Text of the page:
Earth’s wildlife population declined by 60 per cent in 44 years: WWF

Earth’s wildlife population declined by 60 per cent in 44 years: WWF

Earth’s wildlife population declined by 60 per cent in 44 years: WWF

Cape Town -The way we feed, fuel and finance our societies and economies is pushing nature, according to the World Wildlife Fund's latest Living Planet Report. WWF's report also shows that only a quarter of land on earth is not severely damaged by human activities, but it is expected to decrease to only tenth of the land by 2025, due to pollution and climate change.

Tropical areas have seen the worst declines since then, with an 89 per cent fall in populations monitored in Latin America and the Caribbean.

"It's serious and I wish people would take that really seriously and try and do something to help".

More species referenced in the report as those whose populations are in decline include black and white rhinos, polar bears, African grey parrots, hedgehogs, whale sharks, Bornean orangutans, puffins and the wandering albatross. The report further goes on to identify the two key drivers of biodiversity loss - over exploitation of resources and agriculture, attributing 75% of species loss since 1500AD to these two factors.

The report found that human consumption of food and resources has caused the significant drop in wild animals which some scientists are now calling a "mass extinction".

Human population is at 7.6 billion and will increase to 10 billion by 2050 and about 12 billion by 2100.

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The population of the critically endangered gharial (crocodile species) declined by approximately 58 per cent between 1997 and 2006 across its range in India and Nepal. "We have to get it right this time". The images of the graphs (Figure 1 and Figure 2) are much like that in Dan Brown's fictional novel Inferno which dealt with the overpopulation crisis in the world.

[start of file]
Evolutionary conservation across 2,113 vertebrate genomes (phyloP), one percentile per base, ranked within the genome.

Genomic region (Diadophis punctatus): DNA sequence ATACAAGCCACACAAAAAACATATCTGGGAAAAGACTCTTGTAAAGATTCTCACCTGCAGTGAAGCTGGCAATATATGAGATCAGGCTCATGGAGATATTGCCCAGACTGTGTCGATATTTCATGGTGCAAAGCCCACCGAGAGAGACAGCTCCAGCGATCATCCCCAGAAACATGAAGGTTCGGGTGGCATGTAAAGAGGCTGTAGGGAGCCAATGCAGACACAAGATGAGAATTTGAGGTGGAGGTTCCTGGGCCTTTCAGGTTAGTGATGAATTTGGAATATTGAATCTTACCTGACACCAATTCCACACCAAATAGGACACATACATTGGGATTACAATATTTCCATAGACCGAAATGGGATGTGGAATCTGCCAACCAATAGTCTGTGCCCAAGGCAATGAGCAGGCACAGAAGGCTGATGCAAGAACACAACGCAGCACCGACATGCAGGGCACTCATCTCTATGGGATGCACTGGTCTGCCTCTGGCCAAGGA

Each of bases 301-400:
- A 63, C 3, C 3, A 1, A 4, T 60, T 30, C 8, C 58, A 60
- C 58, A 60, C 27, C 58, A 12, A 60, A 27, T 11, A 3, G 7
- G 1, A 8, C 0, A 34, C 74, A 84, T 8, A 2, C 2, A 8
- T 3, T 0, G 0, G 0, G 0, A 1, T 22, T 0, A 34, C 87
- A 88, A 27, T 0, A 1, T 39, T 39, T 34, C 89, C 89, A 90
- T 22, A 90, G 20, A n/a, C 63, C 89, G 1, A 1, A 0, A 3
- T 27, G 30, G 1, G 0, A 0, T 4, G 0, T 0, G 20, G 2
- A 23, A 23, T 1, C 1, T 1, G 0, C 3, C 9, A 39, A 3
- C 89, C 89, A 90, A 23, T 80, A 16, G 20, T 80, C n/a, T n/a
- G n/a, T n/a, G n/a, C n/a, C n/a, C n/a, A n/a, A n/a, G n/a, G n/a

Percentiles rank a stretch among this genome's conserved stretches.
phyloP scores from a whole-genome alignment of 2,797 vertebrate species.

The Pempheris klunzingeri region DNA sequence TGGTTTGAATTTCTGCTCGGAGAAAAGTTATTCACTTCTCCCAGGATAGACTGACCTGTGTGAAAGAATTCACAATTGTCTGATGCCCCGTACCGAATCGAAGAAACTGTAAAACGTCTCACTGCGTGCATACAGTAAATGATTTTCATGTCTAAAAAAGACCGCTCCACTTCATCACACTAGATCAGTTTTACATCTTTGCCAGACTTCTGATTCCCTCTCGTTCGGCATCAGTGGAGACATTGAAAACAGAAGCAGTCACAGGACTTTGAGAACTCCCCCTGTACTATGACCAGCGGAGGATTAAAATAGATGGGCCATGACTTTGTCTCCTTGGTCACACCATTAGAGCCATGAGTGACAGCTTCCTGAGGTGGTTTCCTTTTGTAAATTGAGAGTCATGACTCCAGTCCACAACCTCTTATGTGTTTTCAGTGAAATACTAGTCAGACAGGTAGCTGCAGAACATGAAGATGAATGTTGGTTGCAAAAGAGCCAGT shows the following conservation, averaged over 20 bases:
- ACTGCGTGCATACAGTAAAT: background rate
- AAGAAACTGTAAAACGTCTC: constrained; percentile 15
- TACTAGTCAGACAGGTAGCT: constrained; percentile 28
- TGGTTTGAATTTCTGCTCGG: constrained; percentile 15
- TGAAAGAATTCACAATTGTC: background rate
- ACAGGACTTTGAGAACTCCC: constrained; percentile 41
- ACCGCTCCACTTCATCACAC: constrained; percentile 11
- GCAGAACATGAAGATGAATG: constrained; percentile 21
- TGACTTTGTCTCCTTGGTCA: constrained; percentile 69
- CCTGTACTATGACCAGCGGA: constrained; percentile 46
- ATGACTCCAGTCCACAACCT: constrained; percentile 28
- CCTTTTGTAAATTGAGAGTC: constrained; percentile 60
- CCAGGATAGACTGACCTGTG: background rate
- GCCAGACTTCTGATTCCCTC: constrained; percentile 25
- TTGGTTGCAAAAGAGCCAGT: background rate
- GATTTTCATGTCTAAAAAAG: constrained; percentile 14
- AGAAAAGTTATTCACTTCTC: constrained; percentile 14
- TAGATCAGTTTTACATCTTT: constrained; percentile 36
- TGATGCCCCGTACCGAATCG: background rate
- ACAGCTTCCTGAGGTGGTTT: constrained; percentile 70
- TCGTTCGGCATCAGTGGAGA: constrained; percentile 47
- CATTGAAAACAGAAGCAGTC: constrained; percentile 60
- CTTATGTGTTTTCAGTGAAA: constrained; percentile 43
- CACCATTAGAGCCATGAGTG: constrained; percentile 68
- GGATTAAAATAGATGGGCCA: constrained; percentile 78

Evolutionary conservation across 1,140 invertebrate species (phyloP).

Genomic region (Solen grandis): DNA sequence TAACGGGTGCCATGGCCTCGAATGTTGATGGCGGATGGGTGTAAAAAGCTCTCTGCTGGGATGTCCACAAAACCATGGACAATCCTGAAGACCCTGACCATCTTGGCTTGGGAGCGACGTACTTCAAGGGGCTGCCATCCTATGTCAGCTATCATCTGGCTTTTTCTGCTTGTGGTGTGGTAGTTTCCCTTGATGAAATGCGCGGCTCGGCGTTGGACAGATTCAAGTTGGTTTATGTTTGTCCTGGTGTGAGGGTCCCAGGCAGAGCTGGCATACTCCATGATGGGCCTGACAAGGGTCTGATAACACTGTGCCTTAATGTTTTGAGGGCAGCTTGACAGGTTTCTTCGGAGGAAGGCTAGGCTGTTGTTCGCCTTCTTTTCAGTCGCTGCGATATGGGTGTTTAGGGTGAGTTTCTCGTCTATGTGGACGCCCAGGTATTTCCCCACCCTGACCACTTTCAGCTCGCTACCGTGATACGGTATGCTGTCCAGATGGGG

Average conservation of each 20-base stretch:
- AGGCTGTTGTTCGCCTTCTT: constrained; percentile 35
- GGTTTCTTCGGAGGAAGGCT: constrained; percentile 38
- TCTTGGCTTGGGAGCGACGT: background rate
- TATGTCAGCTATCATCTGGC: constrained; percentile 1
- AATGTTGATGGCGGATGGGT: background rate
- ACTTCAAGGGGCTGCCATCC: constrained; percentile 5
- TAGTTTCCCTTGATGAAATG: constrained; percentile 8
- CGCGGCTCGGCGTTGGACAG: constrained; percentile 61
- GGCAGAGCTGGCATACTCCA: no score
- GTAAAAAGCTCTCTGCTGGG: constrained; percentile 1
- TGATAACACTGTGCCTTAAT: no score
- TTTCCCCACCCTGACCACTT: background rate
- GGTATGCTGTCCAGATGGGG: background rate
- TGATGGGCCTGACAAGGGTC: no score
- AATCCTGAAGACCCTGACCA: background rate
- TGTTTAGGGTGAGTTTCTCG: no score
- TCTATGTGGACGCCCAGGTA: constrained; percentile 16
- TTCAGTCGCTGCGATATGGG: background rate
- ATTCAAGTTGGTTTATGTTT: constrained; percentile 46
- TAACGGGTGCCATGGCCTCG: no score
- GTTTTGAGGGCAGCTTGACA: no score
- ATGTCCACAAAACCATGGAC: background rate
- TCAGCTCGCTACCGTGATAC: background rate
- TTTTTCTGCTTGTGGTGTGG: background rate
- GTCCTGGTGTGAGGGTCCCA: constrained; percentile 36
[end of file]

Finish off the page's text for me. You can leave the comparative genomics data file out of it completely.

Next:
Mr. Singh also raised certain concerns relating to ocean acidification and the menace of ocean plastic debris as major threats to watch out for in the near future.

"There can not be a healthy, happy and prosperous future for people on a planet with a destabilized climate, depleted oceans and rivers, degraded land and empty forests, all stripped of biodiversity, the web of life that sustains us all", WWF Director General Marco Lambertin wrote in the report, which included contributions from more than 50 experts from around the world. "The Living Planet report clearly demonstrates that human activities are destroying nature at an unacceptable rate, threatening the wellbeing of current and future generations".

Pointing at the increasing impact of human beings on species loss, the report has said the planet is driving towards a new geological epoch: the Anthropocene.

Despite numerous international scientific studies and policy agreements confirming that the conservation and sustainable use of biological diversity is a global priority, worldwide trends in biodiversity continue to decline.

"We are the first generation to know we are destroying our planet and the last one that can do anything about it", said Tanya Steele, WWF chief executive.

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